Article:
A logo for Jira, representing a blog post about Jira automations.
How to Set Up a Jira Automation (2 Methods)
A logo for Jira, representing a blog post about Jira automations.

How to Set Up a Jira Automation (2 Methods)

Jira is a powerful, highly customizable tool used by teams of all sizes. You could be an engineering, IT, marketing, product, operations, or any other business team working on countless projects and issues to get things done. 

But wouldn’t it be nice if some of the tedious parts of task management were automated? In this article, we’re going to take you through why you should leverage automation, and what your best options are. 

Why set up a Jira automation?

It’s easy for even the smallest of business teams to be flooded with Jira issues. Within those issues, there are usually many fields that relay different types of data with every update. The data gets granular quickly. 

It can be tricky for everyone to cross every T and dot every I 100% of the time when making updates. Especially when they have to ensure every relevant issue is updated in the same way for maximum progress visibility. This is where automation comes in. 

If you could update the “priority” field in one issue, for example, and every matching issue in the other Jira projects was instantly updated in the same way, it would be a game-changer. Every department would be properly looped in without having to sift through each project. 

That sounds like a dream, right? Let’s make it a reality so your team can get back to the work that matters most.

First method: Using built-in Jira automations

Jira supports setting up simple automations right within the tool. You could set issues to sync between projects, auto-assign, and status update with a handy rule configuration. It’s easy to get started with these steps:

  1. From your Jira service project, select project settings then automation.
A screenshot of the automation settings in Jira.

Under the Rule Details section, you can start a new trigger. Jira will give you recommended triggers or you can search keywords in the search bar. 

  1. Select the trigger that most fits your use case, and follow the steps.
A screenshot of an automation in Jira.

The steps in this section will vary depending on the trigger you’ve selected, but once you’ve followed all the steps you can click Update to apply all of your changes and turn the automation on.

A screenshot of a list of Jira automations.
  1. Once your automations are set up, you’ll see them displayed as a list. From here you can toggle them on or off, click on them to make changes, or view the history logs.

Limitations of this method

While you may assume setting up automations directly within Jira is the simplest route, keep in mind that there are some limitations to this method. 

Set up is time-consuming

With this method, setting up each individual rule can be time-intensive. Following the setup steps each time and ensuring the same rule is applied in every relevant project is tedious work. Also, there are tons of templates to sift through, and it’s a long process to decipher which ones make the most sense for your workflow.

Rules only work one-way

When using this method, users must build triggers to complete an action that works in one direction and then they must make it again for the rule to perform in the opposite direction, effectively doubling the work.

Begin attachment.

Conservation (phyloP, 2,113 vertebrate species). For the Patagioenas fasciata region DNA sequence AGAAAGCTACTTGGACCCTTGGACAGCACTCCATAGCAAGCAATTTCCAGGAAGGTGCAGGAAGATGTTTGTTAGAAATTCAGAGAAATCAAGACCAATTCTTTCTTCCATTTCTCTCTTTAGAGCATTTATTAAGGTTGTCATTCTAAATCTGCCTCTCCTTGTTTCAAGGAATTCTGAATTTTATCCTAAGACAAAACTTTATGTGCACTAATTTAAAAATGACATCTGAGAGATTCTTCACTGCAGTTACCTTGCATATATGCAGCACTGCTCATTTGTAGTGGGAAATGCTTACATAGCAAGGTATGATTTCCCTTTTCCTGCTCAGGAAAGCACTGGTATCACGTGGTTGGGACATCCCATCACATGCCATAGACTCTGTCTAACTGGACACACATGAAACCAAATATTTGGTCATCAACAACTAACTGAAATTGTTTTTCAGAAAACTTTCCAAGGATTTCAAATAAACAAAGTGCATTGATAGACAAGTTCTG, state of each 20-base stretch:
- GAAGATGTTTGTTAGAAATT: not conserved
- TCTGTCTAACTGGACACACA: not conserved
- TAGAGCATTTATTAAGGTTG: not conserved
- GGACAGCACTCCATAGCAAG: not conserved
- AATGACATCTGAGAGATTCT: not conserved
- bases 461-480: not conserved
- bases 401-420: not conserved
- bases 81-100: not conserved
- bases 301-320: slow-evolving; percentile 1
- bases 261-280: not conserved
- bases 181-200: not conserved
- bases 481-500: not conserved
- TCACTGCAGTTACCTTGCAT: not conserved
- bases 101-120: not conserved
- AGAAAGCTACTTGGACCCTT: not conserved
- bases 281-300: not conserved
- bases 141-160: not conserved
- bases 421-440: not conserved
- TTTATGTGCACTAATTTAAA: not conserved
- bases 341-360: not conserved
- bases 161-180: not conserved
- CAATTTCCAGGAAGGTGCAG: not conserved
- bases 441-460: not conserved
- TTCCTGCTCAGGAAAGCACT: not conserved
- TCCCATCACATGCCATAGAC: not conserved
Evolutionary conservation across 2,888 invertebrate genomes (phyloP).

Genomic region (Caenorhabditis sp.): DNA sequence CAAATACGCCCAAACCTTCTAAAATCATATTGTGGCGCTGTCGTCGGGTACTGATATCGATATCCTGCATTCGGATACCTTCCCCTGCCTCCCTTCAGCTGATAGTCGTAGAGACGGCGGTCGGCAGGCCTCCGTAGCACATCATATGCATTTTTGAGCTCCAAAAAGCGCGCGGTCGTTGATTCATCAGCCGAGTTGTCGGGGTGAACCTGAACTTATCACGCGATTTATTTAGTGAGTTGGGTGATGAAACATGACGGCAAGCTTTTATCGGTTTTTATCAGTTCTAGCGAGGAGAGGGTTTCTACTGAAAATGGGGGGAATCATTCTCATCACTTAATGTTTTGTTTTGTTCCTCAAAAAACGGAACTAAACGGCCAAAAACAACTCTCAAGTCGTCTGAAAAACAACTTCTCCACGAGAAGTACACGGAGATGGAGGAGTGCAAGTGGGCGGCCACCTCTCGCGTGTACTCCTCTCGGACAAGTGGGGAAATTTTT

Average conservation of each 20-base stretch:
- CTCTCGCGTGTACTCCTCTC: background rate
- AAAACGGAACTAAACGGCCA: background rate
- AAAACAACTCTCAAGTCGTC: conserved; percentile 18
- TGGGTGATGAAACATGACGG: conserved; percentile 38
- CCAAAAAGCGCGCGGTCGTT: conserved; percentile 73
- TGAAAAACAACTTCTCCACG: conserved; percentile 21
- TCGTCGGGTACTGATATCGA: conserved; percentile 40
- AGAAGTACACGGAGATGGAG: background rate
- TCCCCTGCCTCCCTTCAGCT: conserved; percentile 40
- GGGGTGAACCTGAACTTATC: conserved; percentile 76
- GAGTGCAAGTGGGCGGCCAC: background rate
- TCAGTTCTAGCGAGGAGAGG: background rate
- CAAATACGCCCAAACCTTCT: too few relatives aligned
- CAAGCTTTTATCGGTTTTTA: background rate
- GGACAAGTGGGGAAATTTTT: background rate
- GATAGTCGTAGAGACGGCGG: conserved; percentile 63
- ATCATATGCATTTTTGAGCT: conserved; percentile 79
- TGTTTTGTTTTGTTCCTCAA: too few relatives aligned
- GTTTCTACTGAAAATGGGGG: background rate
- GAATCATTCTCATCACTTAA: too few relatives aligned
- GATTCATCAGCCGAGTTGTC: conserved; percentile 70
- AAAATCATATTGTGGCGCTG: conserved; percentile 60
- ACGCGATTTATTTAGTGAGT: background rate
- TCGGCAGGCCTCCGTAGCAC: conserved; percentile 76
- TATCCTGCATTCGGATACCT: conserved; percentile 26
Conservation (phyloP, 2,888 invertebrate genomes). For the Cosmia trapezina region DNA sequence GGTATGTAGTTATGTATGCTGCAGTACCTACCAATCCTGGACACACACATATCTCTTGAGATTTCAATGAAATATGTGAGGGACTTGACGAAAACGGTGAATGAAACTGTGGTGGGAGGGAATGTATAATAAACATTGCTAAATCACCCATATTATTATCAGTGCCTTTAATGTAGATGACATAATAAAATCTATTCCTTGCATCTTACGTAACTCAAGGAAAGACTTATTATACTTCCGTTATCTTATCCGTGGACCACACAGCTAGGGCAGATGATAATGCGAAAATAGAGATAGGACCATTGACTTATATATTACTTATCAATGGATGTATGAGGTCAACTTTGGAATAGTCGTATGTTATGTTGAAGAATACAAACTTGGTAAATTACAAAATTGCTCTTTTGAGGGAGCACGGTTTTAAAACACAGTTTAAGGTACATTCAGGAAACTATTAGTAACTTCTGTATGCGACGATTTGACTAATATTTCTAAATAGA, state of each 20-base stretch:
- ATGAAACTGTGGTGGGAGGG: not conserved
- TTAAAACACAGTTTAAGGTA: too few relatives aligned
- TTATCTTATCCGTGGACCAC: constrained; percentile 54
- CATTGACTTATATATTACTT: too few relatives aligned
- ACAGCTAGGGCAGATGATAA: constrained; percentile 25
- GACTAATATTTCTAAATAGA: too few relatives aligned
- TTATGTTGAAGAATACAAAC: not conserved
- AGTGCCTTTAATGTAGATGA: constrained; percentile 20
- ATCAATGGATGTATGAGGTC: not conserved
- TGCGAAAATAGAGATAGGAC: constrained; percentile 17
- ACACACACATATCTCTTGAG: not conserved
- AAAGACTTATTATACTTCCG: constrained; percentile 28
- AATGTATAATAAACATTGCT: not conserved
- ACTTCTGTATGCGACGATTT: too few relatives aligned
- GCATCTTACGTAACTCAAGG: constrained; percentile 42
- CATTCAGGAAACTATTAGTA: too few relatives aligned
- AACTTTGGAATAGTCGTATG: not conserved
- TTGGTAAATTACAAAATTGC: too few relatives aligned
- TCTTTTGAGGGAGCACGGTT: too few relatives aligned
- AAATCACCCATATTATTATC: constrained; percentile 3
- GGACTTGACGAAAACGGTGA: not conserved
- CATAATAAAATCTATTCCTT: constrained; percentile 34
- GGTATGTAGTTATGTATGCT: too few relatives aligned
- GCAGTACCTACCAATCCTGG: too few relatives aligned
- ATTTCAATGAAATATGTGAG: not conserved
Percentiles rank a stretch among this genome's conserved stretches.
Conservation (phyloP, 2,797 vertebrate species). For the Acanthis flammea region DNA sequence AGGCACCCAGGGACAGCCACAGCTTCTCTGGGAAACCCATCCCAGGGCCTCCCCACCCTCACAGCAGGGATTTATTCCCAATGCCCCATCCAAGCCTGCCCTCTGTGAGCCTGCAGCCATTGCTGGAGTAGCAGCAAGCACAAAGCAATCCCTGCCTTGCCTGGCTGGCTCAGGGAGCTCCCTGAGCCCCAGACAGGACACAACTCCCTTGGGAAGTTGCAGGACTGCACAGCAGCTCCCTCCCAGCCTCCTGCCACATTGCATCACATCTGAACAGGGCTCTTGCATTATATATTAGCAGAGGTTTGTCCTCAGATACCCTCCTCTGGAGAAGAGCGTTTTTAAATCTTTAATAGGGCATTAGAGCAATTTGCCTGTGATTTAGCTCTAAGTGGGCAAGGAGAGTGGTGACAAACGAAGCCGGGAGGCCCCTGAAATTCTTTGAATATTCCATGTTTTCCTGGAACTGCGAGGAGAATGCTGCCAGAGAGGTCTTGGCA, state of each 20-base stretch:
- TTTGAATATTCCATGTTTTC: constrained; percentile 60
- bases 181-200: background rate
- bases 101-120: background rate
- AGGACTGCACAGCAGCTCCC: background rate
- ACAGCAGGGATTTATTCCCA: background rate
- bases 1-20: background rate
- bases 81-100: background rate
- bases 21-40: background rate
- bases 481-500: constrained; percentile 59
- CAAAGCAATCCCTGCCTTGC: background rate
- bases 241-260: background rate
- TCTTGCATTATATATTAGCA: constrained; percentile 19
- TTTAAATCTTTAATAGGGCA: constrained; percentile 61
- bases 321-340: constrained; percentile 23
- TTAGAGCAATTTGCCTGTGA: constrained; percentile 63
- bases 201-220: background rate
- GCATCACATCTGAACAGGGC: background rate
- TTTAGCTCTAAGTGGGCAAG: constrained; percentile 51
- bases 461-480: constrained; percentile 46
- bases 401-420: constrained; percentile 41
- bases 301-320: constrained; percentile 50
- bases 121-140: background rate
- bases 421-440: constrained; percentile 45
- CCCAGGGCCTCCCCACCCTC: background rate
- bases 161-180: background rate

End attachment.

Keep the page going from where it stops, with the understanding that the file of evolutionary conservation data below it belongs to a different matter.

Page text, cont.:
Too many cooks in the kitchen

Anyone can build a Jira rule, making it a free-for-all with automations in each project. The need for constant alignment on who needs to build what can be a bit of a bottleneck in the workflow.

Second method: Set up a Jira automation with Unito

For our second method, we’ll take a look at the integration platform Unito. Unito supports a breadth of use cases, and here’s why it’s your best bet for automation. 

Set up is fast and straightforward

Setting up a flow with Unito is always just four simple steps. Unito also auto-maps some of the process for you, and if you need to repeat the process there’s a handy “duplicate” button that’s got you covered. 

You can choose between one-way or bidirectional syncing

Are you looking to clone issues into separate projects? Unito can automate that for you, and you can choose to sync one-way or bidirectionally to cut down on setup time. 

Grant Unito access to only the right champions

Invite the applicable users to your Unito workspace, where you can easily set everything up, access the activity stream for simple auditing, and quickly build out your workflow. No need for your whole team to individually build automations.

80% of Unito’s user base is non-technical, so you’ll have no issues setting this up. Here’s just how simple it is. 

  1. First, connect the Jira projects you’d like to sync.
A screenshot of the block of work connection screen in Unito.
  1. Next, determine the direction of creation. This is where you can choose a one-way or a bidirectional sync.
A screenshot of the flow direction screen in Unito.
  1. Then, use rules to determine what gets synced, and where it lands. You can also set the default issue type.
A screenshot of the rule creation screen in Unito.
  1. Decide which fields you’d like to keep updated between projects, and which direction you want the updates to push. Again, you can choose between one-way or bidirectional. You also have the option to let Unito auto-map this step to save time. Unito supports both native and custom fields.
A screenshot of the field mapping screen in Unito.

And that’s it! You’re ready to live-sync the automations between Jira projects with a configuration your whole team will understand. 

Make automation simple with Jira, and beyond

Aside from Jira automations, Unito supports use cases such as data migrations, ticket management, reporting, external collaboration, or ITSM incident triage for tools like ServiceNow.

Want to set up your first Jira flow?

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